Unleash the Beast
I don’t know what’s going on in your mind when you read my encouragement to unleash the beast. I’m confident if you think about it and start permitting yourself, you will devise your version of what letting go, and going for it means to you.
Want to know a secret? When you are rich and famous, you can do much more good than if you are broke and unnoticed. I interviewed the marine conservationist artist, Wyland. It was about his book, Don’t Be a Starving Artist. He offers useful insights and motivation from his 30 years as an artist who has enjoyed success and fame at the highest levels.
Wyland Chose Not to Wait to Get Rich and Well Known
He’s been a multimillionaire for decades making him one of the most successful artists of his generation. In a Time magazine article from the mid-90s that pegged his annual income at $7 million, he was quoted saying this, “The Old Masters had to wait until they were dead for their art to make a lot of money. I didn’t want to wait that long.”
Not only has he lived a life most other artists only dream about. He’s helped raise millions for marine wildlife conservation. He estimates a billion people annually see one of the murals on his 100 Whaling Walls project. How’s that for raising awareness for a cause? Each one of his walls is painted to help create an appreciation for the caring of marine wildlife. His most famous Whale Tail image graces a special edition of California license plates for the same cause. The proceeds go to charities supporting marine wildlife conservation organizations.
Make Good to Do Good!
If Wyland had stayed a poor, unknown artist, he would not have been able to do any of these things. Is he the best artist to ever paint a whale? Probably not, but so what? He’s more than good enough. And, what matters is the marketplace meritocracy is in place. It’s rewarded him handsomely for decades for what he does and how he does it.
The moral for you is do not listen to those who will tell you don’t do this or that because it will ding your reputation. Here’s an example. I get questions with worry regarding putting work in the print market. Artists often ask if making prints will harm their credibility. My answer is if you let it. You must realize you have much more control over the spin of your reputation than anyone else.
A-Listers Who Did It All
Think of the number of A-lister artists whose work is in print. It’s a list too long to count. For example, Wyeth, Warhol, Picasso, Parrish, Rockwell, Ansel Adams, and Wyland making prints did them no harm. They made millions selling art, including prints. You’re entitled to do the same.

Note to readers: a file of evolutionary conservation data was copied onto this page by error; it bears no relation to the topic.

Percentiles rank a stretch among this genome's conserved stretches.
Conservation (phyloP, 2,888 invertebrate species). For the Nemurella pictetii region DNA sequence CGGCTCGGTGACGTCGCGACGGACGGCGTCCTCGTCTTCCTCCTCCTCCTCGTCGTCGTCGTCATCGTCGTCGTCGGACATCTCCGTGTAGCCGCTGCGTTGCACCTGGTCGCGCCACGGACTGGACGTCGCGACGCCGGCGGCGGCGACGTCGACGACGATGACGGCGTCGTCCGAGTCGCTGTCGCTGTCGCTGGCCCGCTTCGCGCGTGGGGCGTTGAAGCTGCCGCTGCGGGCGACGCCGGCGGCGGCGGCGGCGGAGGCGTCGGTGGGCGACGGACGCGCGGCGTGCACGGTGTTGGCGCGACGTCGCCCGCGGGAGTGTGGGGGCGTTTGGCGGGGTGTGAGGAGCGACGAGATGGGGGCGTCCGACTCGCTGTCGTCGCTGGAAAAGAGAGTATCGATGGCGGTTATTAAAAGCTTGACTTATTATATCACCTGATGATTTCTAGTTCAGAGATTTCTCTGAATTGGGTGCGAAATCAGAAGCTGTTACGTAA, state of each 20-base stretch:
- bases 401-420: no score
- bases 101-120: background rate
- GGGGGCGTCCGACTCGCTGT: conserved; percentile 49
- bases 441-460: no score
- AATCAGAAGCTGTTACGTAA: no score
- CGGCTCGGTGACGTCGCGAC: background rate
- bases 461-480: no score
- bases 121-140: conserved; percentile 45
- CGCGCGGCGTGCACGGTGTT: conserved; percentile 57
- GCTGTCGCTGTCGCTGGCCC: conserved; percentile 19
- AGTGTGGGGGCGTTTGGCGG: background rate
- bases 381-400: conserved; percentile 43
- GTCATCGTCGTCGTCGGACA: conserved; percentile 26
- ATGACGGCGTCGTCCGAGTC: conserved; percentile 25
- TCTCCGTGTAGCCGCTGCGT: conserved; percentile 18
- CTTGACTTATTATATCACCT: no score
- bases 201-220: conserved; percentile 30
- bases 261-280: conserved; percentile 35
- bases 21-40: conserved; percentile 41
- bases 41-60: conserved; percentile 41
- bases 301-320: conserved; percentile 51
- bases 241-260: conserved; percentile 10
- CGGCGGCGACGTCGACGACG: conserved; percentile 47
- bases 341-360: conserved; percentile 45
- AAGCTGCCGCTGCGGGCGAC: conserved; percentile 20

Stop the Hurting Start the Enriching
Whether you’re a millionaire, a hundred-thousandaire, or something else, what happens is up to you. You have the power within you to enrich your life and your career in ways only your wilder side can imagine.
Stop putting up walls that don’t need to be there. You know, like I can’t do that because someone whose opinion doesn’t matter may disagree with my decisions and actions. Or, I can’t do that because… pick a reason, I know you have your favorites… and then decide to abolish them from your thoughts and feelings.
Wake Up to the Negative Power of Secondary Benefits
James Wedmore calls excuses secondary benefits. Instead of going for it, you give in to mind talk with your reasons why you can’t. The secondary benefit is the payoff of not failing, not being embarrassed, not exposing a vulnerability, or whatever creates doubt and hesitancy.
If you are having a hard time letting go of what you know is holding you back, it might be a sign there are underlying issues you need to deal with. If you are deeply hooked on the Impostor Syndrome or feel undeserving, or any number of other things, look for aid to get yourself to a better place. Help is all around you when you start looking for it and go to it. Free will and the power to choose are indelible human traits. Use them!
Pulling Up Works Better than Pushing Down
Instead of standing in your way, try pulling yourself up. When you dump the head trash holding you back, you make room for new ideas on how to make your life and career authentically matter. Shed the handcuffs and self-imposed resistance that comes from trying to live up to the theoretical concept of meritocracy for meritocracy’s sake. Embracing marketplace meritocracy is what matters.
Teach yourself how to make the most of encompassing the meritocracy of the marketplace for all it’s worth on every level. Lead yourself to the success you deserve. It’s waiting for you to take it. You can do it.
I’ll leave you with this quote from someone famous — well, okay, me.
Ambition will where talent will not. – Barney Davey